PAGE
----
The Thanksgiving feast is the one meal every year certain to challenge preconceived notions about wine and food pairings. The combination of sweet and savory aromas that are presented at the Thanksgiving feast need not be daunting, however.
My simple solution is to throw everything I have at the task, or so it seems. It need not strain your budget, for there are many fabulous Thanksgiving-table-friendly wines at modest prices, but it may well put a strain on your supply of stemware.
No worries. When it becomes a necessity, I often use the same wine glass for white wines as well as reds, and even bubblies.
For this Thanksgiving I've put together a 12-bottle case of suggested wines, many of them my favorites from the past year. I begin with the bubblies.
Pere Ventura Tresor Reserva Cava, Spain ($15) — An inexpensive Spanish sparkler that is made using the Champagne method (meaning the second fermentation, which creates the bubbles, happens in the bottle). Using only native grapes (xarel-lo, macabeo and parellada), this is a firmly structured, brut-style bubbly that is suave and delicious. Think aperitif here.
Gloria Ferrer Brut, Sonoma County ($22) — A non-vintage stunner from Gloria Ferrer, this cuvee exhibits richness and complexity without losing its appealing freshness and alluring notes of citrus and toast. One of the best bets of the season for the price. Can go as aperitif or with the main event.
Domaine Carneros Cuvee de la Pompadour Brut Rose, Carneros ($36) — This elegant bubbly may well be the finest sparkling rose produced domestically. With notes of red fruits and citrus, mouth-watering acidity and a long, long finish, Cuvee de la Pompadour has the richness and backbone to stand up to the strong flavors of the Thanksgiving table, so perfect with the main course or courses.
Halter Ranch 2013 Rose, Paso Robles ($21) — Without a doubt one of the finest domestic rose wines I've tasted this year, this blend of grenache, mourvedre, syrah and the white grape picpoul is bone dry, crisp and refreshing. While it would be a knockout aperitif, don't discount the possibilities with the main course.
Matanzas Creek 2013 Sauvignon Blanc, Sonoma County ($22) — This winery's deft hand with sauvignon blanc has helped make the grape variety popular in the U.S., and the 2013 vintage is one of the finest from this property in a few years. It is complex for a sauvignon, which can be simple to the point of boredom, with aromas of pungent citrus, sweet red citrus and juicy white peach. With fresh acidity and excellent balance, perfect as a Thanksgiving aperitif.
Rodney Strong 2012 Chardonnay, Estate, Chalk Hill ($22) — You can search high and low and most likely not find a California chardonnay this good at this price. It has it all, or at least everything I like in a domestic chardonnay, beginning with a lemon oil characteristic against the backdrop of firm acidity. Throw in a hint of baking spice and intriguing element of minerality.
Ruffino 2011 Modus, Toscana IGT, Italy ($25) — Super Tuscans can be pricey, but this beauty from the iconic Ruffino winery in the Chianti Classico zone (roughly situated between Florence and Siena) goes against that trend. Beautifully balanced, with supple tannins and inviting red-fruited aromas, this is a suave Italian red that would more than do justice to the feast.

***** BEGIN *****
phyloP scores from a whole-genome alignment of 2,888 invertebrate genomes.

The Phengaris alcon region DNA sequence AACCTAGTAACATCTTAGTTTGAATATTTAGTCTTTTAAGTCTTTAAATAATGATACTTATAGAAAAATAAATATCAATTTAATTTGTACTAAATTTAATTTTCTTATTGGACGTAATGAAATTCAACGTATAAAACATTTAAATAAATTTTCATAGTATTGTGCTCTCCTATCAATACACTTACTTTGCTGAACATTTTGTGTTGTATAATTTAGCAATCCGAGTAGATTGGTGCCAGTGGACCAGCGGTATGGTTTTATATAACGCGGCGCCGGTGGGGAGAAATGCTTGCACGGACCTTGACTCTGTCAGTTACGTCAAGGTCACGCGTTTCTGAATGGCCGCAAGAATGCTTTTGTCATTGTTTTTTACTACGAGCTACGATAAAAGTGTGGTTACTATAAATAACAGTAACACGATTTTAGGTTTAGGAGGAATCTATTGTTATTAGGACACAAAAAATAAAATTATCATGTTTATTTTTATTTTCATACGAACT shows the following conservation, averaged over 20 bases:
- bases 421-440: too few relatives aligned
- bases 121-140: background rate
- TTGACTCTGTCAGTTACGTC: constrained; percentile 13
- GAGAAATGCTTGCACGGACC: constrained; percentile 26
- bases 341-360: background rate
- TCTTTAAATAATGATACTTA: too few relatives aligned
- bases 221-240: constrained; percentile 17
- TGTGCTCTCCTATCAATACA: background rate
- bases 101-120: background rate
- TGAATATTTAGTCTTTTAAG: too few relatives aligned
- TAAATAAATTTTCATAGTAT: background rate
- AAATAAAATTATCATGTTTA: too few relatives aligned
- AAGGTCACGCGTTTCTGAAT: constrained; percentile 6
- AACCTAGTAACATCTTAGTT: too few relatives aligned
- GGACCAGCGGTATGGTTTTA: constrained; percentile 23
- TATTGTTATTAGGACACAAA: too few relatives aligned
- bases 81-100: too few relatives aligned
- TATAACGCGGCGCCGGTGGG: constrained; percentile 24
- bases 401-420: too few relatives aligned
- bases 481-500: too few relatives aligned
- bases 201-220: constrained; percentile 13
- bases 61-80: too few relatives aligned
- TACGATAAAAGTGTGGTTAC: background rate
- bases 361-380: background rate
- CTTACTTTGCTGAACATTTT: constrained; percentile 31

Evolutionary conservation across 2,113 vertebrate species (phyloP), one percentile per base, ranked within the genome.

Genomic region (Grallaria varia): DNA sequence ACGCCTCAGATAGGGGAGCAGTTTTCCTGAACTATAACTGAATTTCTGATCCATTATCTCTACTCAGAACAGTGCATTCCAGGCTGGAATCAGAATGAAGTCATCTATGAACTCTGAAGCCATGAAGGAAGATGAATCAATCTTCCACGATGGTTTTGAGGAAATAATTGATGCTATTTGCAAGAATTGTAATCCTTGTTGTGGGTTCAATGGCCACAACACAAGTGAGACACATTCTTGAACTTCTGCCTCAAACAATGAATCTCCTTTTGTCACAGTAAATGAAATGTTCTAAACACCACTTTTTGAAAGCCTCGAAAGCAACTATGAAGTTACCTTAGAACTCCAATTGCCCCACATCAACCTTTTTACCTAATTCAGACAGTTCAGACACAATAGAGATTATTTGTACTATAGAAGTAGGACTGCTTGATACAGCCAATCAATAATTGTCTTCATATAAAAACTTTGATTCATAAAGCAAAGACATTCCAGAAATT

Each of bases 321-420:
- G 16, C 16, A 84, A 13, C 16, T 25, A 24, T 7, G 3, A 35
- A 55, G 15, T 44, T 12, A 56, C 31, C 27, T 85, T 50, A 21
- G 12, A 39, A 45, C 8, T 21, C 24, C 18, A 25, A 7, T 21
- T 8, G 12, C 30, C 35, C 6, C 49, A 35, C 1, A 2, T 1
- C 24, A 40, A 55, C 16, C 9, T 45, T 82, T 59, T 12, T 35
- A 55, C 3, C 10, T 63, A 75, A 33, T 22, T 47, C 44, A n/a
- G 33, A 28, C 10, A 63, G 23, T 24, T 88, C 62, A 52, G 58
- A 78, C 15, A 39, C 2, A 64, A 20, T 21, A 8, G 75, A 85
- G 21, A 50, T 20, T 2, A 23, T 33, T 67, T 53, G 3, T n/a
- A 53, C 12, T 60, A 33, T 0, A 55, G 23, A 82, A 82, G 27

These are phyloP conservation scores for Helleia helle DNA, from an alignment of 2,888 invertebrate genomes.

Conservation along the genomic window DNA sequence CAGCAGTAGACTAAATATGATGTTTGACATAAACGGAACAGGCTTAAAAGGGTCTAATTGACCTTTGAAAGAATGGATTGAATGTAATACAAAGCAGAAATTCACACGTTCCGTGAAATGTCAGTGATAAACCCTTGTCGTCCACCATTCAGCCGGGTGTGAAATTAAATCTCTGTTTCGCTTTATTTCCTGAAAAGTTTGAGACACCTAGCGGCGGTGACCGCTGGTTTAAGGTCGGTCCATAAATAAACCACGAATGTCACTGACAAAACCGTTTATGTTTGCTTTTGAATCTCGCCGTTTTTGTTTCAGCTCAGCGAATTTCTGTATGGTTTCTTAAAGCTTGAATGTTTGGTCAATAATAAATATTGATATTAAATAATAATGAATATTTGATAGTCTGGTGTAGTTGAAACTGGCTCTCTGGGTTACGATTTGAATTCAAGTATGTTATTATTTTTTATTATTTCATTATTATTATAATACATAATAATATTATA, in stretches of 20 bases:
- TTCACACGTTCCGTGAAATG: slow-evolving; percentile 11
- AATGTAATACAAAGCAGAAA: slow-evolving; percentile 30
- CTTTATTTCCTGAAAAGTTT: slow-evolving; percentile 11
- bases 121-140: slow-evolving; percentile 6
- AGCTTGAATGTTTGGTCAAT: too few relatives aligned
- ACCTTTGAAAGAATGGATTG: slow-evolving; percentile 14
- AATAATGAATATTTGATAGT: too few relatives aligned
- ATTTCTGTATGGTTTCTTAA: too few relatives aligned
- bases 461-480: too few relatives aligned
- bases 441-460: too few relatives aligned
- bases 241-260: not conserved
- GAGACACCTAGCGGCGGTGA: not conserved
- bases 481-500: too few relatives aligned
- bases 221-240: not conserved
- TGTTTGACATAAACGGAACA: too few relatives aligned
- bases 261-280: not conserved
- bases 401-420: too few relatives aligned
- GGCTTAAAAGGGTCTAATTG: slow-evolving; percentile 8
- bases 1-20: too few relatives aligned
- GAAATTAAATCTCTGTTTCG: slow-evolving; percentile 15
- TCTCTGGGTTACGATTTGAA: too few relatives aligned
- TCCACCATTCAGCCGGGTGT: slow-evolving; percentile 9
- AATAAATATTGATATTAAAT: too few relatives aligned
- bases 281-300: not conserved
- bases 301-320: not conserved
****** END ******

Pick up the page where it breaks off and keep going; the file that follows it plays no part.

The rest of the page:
Bonny Doon 2012 Grenache, Clos de Gilroy, Monterey County ($20) — With its red-fruit profile, subtle spiciness and smooth tannins, this is almost the perfect wine to serve at Thanksgiving whether you're plating up turkey or ham or both. There is a sweet aspect to Clos de Gilroy that is derived from the beauty and freshness of the fruit rather than residual sugar, enabling this wine to tackle the combination of sweet and savory aspects of the Thanksgiving feast.
Cote Mas 2013 Pezenas, Coteaux du Languedoc, France ($19) — Inspired by the mouth-watering red blends of the nearby Southern Rhone, the Cote Mas Pezenas offers intense spiciness combined with savory aromas and bright red fruits, with supple tannins and mouth-watering acidity. Equally versatile with turkey or ham, or even a juicy prime rib.
Merry Edwards 2012 Pinot Noir, Coopersmith, Russian River Valley ($60) — For those of you who must have something extraordinary on the Thanksgiving table regardless of price, this vintage of Coopersmith (one of Merry's top vineyard sources) pinot noir is a stunner. Intense and complex without being weighty, this is among the finest pinots ever to come off the Coopersmith property. It exhibits complex layers of red and black fruits, subtle earth notes and spice. The tannins are beautifully integrated. An awesome effort from California's grand dame of pinot noir.
Louis M. Martini 2011 Cabernet Sauvignon, Napa Valley ($34) — While I don't often suggest cabernet for Thanksgiving because the heft and sometimes aggressive tannins can overwhelm the delicate aromas of roasted turkey, I do know some won't be satisfied without a big red at the table. Here's a big red from the Napa Valley at a decidedly below-market price for a Napa Valley cabernet. This cab is beautifully balanced, exhibits richness without being overbearing, and shows luscious black fruits and supple tannins. And it's the best bang-for the-buck Cab in the Napa Valley today.
Barboursville 2010 Paxxito, Virginia ($32) — One of the most interesting and delicious dessert wines to pass my lips this year was this gorgeous wine from Barboursville in Virginia. Produced by drying the grapes (muscat and vidal) on racks, the way it's done in Italy, to concentrate the flavors and sugars, the result is a complex, stunning sweet wine that will dazzle in any company.
Follow Robert on Twitter at @wineguru. Email Robert at firstname.lastname@example.org.
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